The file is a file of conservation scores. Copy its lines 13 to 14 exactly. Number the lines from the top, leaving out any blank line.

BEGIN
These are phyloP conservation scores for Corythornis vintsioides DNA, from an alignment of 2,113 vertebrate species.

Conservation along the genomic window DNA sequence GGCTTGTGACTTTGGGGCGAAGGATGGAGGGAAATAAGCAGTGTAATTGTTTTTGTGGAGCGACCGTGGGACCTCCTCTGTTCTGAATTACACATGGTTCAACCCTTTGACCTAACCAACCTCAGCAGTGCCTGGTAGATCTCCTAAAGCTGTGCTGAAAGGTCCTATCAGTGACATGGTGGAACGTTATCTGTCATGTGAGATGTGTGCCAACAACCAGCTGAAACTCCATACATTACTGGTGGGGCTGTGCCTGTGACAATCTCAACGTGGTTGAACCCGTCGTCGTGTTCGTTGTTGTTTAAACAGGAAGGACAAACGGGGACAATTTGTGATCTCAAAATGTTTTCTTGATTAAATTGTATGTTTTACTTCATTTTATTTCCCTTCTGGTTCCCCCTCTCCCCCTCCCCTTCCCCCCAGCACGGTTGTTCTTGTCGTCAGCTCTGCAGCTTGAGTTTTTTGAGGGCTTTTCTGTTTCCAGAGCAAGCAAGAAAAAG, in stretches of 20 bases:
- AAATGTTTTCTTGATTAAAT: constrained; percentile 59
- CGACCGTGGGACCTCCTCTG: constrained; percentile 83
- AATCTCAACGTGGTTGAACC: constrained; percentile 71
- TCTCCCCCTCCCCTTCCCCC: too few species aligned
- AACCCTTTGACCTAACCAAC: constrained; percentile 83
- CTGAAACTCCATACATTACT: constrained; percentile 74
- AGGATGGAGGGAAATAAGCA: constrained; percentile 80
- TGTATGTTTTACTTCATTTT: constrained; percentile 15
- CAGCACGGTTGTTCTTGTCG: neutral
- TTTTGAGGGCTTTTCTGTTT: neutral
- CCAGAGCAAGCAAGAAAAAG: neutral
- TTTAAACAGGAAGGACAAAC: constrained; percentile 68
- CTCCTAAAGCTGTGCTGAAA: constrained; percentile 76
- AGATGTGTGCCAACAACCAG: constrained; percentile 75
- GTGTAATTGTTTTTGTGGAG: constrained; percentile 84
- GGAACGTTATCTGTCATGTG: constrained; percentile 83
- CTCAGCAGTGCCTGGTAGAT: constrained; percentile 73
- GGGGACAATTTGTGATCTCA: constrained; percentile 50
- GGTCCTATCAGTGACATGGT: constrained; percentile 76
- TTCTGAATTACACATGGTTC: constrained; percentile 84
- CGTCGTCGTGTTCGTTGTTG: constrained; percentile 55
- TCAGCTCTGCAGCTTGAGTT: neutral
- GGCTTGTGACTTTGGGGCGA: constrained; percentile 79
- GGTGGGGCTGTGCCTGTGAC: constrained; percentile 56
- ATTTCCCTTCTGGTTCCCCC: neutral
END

- CCAGAGCAAGCAAGAAAAAG: neutral
- TTTAAACAGGAAGGACAAAC: constrained; percentile 68